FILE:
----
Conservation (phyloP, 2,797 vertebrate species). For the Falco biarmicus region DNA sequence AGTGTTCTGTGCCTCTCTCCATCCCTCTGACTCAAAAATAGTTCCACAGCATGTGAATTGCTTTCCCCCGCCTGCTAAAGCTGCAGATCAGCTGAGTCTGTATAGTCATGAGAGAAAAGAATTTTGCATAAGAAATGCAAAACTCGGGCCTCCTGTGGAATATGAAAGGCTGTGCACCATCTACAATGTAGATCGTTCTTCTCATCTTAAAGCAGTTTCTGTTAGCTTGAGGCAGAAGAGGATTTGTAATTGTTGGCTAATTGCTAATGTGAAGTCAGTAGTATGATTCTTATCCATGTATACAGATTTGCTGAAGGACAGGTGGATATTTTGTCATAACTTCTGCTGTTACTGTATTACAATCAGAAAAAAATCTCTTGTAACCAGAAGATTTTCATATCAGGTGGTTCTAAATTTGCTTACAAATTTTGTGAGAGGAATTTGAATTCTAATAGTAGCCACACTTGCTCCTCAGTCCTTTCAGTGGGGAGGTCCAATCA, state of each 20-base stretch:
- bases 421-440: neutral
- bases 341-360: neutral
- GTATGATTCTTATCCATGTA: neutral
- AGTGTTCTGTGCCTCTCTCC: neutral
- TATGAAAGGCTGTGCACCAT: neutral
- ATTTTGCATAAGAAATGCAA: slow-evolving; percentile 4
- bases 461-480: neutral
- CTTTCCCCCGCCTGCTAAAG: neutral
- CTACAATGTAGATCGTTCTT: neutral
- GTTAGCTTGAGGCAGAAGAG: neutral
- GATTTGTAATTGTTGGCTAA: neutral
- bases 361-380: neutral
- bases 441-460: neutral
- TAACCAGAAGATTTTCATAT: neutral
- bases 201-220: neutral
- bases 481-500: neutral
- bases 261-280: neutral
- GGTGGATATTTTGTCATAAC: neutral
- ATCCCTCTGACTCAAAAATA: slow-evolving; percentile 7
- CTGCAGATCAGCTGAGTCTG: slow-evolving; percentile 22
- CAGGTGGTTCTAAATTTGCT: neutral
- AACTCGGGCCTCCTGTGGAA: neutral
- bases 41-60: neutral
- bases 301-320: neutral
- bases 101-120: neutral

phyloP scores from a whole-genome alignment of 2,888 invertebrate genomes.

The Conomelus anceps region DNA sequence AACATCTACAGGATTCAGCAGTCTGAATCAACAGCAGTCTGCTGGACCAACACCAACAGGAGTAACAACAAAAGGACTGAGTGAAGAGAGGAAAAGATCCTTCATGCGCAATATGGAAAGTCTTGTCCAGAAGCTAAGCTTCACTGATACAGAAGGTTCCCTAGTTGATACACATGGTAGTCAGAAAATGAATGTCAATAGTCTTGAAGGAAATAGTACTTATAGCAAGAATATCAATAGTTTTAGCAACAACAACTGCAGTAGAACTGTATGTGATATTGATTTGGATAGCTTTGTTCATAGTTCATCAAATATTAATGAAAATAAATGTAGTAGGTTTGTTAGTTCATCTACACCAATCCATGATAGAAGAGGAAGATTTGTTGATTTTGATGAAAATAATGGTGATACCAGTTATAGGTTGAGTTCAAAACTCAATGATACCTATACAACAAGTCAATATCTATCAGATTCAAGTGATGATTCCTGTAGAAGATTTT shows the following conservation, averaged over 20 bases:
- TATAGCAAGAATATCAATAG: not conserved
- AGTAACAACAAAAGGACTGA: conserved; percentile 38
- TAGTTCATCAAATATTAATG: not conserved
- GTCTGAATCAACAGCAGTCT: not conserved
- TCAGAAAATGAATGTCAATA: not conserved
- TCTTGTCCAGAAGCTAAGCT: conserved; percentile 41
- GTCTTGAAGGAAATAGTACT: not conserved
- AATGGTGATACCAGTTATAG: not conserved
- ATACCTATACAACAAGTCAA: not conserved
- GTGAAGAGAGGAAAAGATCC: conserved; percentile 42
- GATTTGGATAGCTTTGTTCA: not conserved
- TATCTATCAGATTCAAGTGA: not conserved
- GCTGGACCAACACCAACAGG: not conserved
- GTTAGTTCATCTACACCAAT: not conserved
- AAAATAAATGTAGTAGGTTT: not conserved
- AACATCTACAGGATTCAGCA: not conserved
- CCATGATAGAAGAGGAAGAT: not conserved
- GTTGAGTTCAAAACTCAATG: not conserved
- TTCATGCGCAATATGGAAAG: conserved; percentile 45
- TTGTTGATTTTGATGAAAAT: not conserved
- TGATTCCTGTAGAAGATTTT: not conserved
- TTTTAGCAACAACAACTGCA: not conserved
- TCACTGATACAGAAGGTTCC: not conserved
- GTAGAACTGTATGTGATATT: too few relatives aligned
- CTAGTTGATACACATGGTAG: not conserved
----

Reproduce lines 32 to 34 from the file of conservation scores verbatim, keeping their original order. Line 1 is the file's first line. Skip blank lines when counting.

- GTCTGAATCAACAGCAGTCT: not conserved
- TCAGAAAATGAATGTCAATA: not conserved
- TCTTGTCCAGAAGCTAAGCT: conserved; percentile 41